• "The hall is very ancient and retains its original site, and remains of stonework betokening Edwardian origin yet exist; but the general character of the building refers to the period of Henry VI. It was originally quadrangular with chapel, great hall and gate tower, the latter is still remaining. A few relics of ancient armour, old pictures and stag antlers of great size hung upon the walls of the old dining hall, and many of the rooms still retain their tapestried hangings. The arms and initials of a very early date of this family, cut in stone, are built in over the north door of the Parish Church of Mottram, coeval with its erection, and facing Hollingworth."

In 1924 Manchester Waterworks bought the hall for 3,100 and resolved to demolish it as it wanted to eliminate all danger of pollution from the gathering grounds of its chain of reservoirs. Longdendale UDC tried desperately to save Hollingworth Hall but to no avail and it was demolished in 1943.

SOURCES:

  • Annals of Hyde and District. By Thomas Middleton, pub. 1899
  • History & Heritage of Manchester -www.manchester2002-uk.com/history/old-families4.html
  • The Tameside Citizen -www.tameside.gov.uk/thecitizen/issue40/page7
  • Doug Hollingsworth
  • Gazetteer, and Directory of the County Palantine of Chester, pub. 1850
  • UK National Archives
  • Photos compliments of Don Parker (overseer of Hollingsworth Hall Farm) and John Hollingsworth

  • Hollingsworth Hall 

    (from DESCENDANTS of Valentine Hollingsworth, Sr.) by J. Adger Stewart
    The Hollingsworths have held their own all along the ages. They were an old Saxon family said to have settled in the North-eastern part of Cheshire, as early as 1022, in which year the ancestral estate, Hollingsworth Manor, in Cheshire, was purchased. The name represents a locality, from the estate of that name, near Mottram, in the county in question. The name comes from the two words, "holly" and "worth", a farm, meaning a farm of holly trees. Annals dating from the Norman conquest, speak of "the hundred of Macclesfield or Maxfield," known in the Domesday survey as "the hundred of Hamstan," and one of the Manors mentioned in these ancient books is that of Hollingsworth Manor, situated on the edge of the great woods of Macclesfield. The visitation of Cheshire by the official herald in the year 1580 includes "John Hollingsworth, Gent," and "Robert Hollingsworth" among the gentry residing in the hundred of Macclesfield." A further record speaks of Robert Hollingsworth of Hollingsworth Hall, from whom the family is descended, and who was Magistrate for the counties of Chester and Lancaster.

    Hollingsworth Hall 

    (from Ken Hollingsworth's Genealogy Site)

    by Mary Sharrard Johnson & Ronn Johnson

    Hollingsworth Hall Farm is located in Hollingsworth (near Mottram, outside of Manchester). Coming from Manchester on the Manchester road (A628), turn left onto Green Lane. (It is across from the Methodist Church, which has no sign! Green Lane is also near The New Inn) Continue on Green Lane until it curves...you will see hills....turn left on Cow Lane. Go straight up an unpaved, narrow road. At the top, turn right to Hollingsworth Hall Farm. Until we asked for directions at the Mottram Church, none knew where the Hollingsworth Hall area was.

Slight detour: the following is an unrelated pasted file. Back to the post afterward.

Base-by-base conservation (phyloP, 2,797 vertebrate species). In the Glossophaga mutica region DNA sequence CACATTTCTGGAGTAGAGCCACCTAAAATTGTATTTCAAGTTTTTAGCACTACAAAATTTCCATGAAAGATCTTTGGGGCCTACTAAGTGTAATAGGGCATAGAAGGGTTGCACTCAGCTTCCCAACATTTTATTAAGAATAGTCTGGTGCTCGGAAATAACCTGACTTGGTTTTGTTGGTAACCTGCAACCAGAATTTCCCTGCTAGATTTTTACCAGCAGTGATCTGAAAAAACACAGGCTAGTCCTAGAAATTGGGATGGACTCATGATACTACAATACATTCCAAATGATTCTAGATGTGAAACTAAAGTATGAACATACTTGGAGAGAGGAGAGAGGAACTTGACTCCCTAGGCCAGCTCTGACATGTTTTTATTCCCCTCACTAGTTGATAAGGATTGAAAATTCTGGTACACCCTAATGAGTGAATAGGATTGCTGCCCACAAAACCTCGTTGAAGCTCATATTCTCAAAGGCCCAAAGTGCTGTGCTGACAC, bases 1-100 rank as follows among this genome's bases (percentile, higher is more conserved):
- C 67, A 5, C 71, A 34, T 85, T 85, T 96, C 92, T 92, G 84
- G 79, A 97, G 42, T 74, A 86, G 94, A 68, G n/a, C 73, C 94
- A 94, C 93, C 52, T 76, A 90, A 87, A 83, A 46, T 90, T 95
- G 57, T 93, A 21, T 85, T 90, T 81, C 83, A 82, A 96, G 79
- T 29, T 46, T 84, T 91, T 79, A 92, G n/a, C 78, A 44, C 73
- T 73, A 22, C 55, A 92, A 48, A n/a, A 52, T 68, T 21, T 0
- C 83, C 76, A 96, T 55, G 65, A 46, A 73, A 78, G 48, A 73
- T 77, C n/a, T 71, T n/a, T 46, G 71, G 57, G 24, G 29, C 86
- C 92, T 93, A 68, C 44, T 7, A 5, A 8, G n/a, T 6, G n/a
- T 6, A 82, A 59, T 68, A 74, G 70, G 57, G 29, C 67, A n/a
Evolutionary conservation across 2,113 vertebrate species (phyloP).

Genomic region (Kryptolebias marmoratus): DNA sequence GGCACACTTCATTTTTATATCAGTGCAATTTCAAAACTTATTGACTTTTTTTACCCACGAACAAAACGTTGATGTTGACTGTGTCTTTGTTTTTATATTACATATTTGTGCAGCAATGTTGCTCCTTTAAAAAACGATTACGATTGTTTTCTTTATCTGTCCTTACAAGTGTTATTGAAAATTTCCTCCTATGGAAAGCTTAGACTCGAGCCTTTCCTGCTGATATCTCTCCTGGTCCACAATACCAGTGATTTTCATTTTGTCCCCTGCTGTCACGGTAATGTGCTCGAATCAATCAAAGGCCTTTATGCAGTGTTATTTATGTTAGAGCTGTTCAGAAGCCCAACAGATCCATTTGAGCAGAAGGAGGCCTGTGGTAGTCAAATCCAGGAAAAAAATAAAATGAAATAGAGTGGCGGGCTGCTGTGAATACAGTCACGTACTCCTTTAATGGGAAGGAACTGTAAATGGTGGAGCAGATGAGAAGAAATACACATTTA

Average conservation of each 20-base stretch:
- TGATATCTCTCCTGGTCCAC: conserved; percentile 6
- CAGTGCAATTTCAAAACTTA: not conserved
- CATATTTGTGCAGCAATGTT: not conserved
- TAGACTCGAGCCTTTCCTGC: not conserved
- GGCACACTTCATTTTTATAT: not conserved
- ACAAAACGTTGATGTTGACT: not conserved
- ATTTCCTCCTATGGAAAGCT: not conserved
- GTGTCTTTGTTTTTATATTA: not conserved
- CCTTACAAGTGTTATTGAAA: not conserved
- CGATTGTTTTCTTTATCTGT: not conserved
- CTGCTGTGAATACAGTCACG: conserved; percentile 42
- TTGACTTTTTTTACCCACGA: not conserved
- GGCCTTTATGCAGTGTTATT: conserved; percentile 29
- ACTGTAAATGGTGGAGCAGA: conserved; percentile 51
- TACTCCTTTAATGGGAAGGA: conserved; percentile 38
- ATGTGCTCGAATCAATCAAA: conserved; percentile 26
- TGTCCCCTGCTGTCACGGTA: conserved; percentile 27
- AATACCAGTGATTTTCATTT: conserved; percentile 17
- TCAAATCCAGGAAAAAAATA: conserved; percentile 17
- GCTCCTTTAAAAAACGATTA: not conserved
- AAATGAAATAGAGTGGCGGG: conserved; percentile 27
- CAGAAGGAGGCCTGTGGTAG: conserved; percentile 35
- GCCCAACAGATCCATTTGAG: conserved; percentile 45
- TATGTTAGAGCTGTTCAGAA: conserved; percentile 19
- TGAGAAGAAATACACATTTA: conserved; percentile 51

Don Parker, the overseer of Hollingsworth Hall Farm, has a photo of the old Hall before it was demolished.


    Hollingsworth Hall 

    (a letter from John Robert Hollingsworth, Sr.)

    Several have asked me if the Valentine Hollingsworth lineage descended from the Hollingsworth Hall family. The answer is.....we do not know. As far as I know, there is no documentation to support this idea and to date, we have been unable to find a documented descendant of the Hollingsworth Hall (or related family) to join us in our DNA project.

    I believe Hollingsworth Hall was probably built some time in the 1200's. According to an article that I found in England (no author noted), the Hall was expanded in 1640 and remained much that way until it was demolished. The first record that I have found of a Hollingsworth owner is noted in George Ormerod's History of Cheshire, pub. 1819 and reprinted with additions by Thomas Helsby in 1882. According to this book, ".....John de Holynworth obtained from Henry Payn, chaplain, the manor of Holynworth cum pert. for his life, then to John his son and Ameria his wife, and their heirs." This purchase was made "19 Edward II" or around 1325/26. It remained in the Hollingsworth family until Jacob sold it in 1734 to Daniel Whittle. Captain Robert de Hollyngworthe purchased it in 1831 and lived there until his death in 1865. His brother, Dennis inherited Hollingsworth Manor and sold it in 1866 to Mr. John Taylor. Hollingsworth Manor was eventually sold to the Manchester Corporation Waterworks and unfortunately, Hollingsworth Hall was demolished in 1944.

    According to a story that I was told while visiting Hollingsworth, the British Army wanted to house troops in the old Hall during WWII. The Hall was in somewhat disrepair and needed new wiring, plumbing, etc. and would have cost the Waterworks a lot of money to update it to be suitable for use as housing again. The Waterworks Committee voted to demolish it rather than spend the money.....I understand that it was demolished very quickly .....before it's demise could be protested. I am attaching copies of Don Parker's photographs of Hollingsworth Hall.

    I have received several emails from those thinking about making the "pilgrimage" to Hollingsworth, Cheshire. I hope you enjoy the article, and photos. I reduced the resolution of the above photos so that hopefully this update will not overload your mailbox. I will be happy to send you additional information or higher resolution photos if you have a particular interest.

    I have been reminded by several of you that our Hollingsworth Surname DNA Project has created a renewed interest in Holling(s)worth genealogy research. We are pleased that we have learned so much and are continuing to learn even more about our early Holling(s)worth lineages. This update is being sent to well over one hundred Holling(s)worth/Hollandsworth/Hollensworth researchers in several different countries.

    I hope each of you are enjoying this project.

    Very Best Regards, John of Giles........of Valentine
    Corrections or Comments? Contact Donna Hollingsworth Hocking
    This page was last  updated on  Thursday, March 16, 2017.